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NGO Rejoinder

10 Apr 2024


Rejoinder from ECCHR and foodwatch to NaturAceites' response

[...] The following remarks are not a comprehensive analysis of all the points raised in Naturaceites’ statement. Instead, they highlight topics of central importance, where the assumptions made require a correction. Most importantly, the content of the complaint and therefore the situation of affected communities in Guatemala is poorly addressed in Naturaceites’ statement. If the company’s engagement continues in this manner, Naturaceites will not be able to contribute to constructive solutions in good faith.

1. Accusations differ from prior accusations of the Christliche Initiative Romero

Naturaceites claims in its reply that the allegations “pertain to a previous statement mentioned in a blog by the Romero Initiative”. While there have been past allegations against Naturaceites - of which foodwatch and ECCHR are aware - the complaint submitted under the German Supply Chain Act against Edeka focuses on particular communities and new information related to their situation and gathered throughout the year 2023, including through several interviews. [...]

2. RSPO Audits are a big part of the problem and not sufficient as proof of respect for human rights and the environment

Naturaceites refers in large parts to the Roundtable on Sustainable Palmoil (RSPO) and how events mentioned by the Romero initiative have been dealt with under this mechanism in the past. As said before, these events are different from the ones raised in the complaint by ECCHR and foodwatch.

In addition, RSPO certification based on audits is part of the problem identified in the complaint. Affected communities and their members raise doubt about the robustness of the methodology used by auditors and the results obtained. The complaint specifies detailed shortcomings regarding the two latest audit reports of 2022 and 2023 respectively. Naturaceites’ response does not react meaningfully to these particular allegations. However, they should be at the core of its reply. [...]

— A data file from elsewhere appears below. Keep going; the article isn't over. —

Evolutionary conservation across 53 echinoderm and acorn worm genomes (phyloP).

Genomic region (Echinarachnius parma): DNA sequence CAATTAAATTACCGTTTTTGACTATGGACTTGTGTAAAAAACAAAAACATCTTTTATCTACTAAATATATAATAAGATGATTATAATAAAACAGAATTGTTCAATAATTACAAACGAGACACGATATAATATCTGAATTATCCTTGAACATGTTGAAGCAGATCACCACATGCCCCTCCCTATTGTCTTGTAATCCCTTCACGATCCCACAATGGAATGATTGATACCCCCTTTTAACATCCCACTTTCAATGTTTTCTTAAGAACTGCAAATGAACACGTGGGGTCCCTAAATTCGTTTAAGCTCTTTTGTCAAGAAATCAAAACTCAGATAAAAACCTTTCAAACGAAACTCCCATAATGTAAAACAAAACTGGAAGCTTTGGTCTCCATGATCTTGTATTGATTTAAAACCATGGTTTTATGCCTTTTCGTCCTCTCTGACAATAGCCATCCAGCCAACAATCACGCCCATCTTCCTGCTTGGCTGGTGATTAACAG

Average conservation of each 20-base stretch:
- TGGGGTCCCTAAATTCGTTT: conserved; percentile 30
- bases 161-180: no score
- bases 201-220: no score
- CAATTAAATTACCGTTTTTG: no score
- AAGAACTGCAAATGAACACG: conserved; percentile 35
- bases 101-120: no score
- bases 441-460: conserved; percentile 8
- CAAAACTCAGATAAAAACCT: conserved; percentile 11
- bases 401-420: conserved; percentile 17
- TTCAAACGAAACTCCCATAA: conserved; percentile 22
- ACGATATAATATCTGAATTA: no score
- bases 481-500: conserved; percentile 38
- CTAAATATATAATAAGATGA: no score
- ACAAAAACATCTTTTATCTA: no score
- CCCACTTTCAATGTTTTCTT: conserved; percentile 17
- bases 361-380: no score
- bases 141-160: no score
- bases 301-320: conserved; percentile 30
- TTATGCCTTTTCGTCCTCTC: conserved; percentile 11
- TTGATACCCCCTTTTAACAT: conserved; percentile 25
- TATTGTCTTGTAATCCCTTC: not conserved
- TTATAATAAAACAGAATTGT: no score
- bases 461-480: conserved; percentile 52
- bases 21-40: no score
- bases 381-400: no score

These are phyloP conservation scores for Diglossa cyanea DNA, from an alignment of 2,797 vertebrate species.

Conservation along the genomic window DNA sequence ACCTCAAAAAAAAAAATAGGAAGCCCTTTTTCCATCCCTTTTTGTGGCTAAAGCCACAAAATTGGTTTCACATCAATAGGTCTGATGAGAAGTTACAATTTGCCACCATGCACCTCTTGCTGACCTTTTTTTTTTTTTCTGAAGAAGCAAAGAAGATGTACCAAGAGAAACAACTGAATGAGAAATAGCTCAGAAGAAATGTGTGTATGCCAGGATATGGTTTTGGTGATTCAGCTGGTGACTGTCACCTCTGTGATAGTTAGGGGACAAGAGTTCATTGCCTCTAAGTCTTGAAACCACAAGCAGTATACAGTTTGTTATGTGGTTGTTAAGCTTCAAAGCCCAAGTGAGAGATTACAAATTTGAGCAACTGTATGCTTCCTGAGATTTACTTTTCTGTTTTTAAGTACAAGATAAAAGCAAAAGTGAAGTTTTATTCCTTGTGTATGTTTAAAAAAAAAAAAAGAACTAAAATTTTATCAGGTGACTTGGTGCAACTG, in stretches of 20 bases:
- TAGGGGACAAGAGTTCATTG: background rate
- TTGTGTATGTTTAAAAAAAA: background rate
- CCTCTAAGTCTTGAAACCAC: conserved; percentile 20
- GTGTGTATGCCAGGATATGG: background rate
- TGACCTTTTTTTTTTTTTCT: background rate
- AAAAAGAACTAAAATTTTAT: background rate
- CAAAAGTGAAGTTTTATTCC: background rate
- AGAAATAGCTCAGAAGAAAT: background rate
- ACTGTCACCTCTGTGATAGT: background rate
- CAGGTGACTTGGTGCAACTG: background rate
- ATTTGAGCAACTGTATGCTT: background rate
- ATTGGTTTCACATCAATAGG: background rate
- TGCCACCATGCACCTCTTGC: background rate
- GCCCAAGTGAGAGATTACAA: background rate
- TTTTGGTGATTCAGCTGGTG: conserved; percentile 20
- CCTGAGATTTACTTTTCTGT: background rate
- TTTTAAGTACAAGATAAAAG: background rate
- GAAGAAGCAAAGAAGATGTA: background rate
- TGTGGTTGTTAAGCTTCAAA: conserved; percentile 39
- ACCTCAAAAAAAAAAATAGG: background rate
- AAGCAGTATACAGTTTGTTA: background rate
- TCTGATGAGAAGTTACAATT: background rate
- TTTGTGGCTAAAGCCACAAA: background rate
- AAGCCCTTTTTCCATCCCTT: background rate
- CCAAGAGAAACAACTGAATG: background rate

3. Respect for land rights and non-occurrence of other violations cannot be proven by mere assertions and a paper trail

As was pointed out several times in the complaint, the land rights of indigenous communities in Guatemala are at best fragile. Formal registers do not necessarily reflect the claims of the communities based on traditional possession of the land. The limits of their lands have been contested for many years. Land rights defenders are vulnerable, criminalized, and exposed to violence, which makes it impossible for them to freely travel to and from their community to submit complaints to administrative authorities in which they have no trust, given the poor record of handling past complaints. Therefore, the absence of formal complaints against land rights Naturaceites allegedly possesses is no sign of respect for the rights of indigenous communities in the area. [...]

4. Suggested measures to achieve improvement are fully inadequate to respond to the accusations made

Proposed measures for improvement mainly consist of promising additional efforts in communicating certain topics and pieces of information to the public. Such communication will not address the root problems raised by the complainants and is therefore inadequate as a reply to all the allegations made.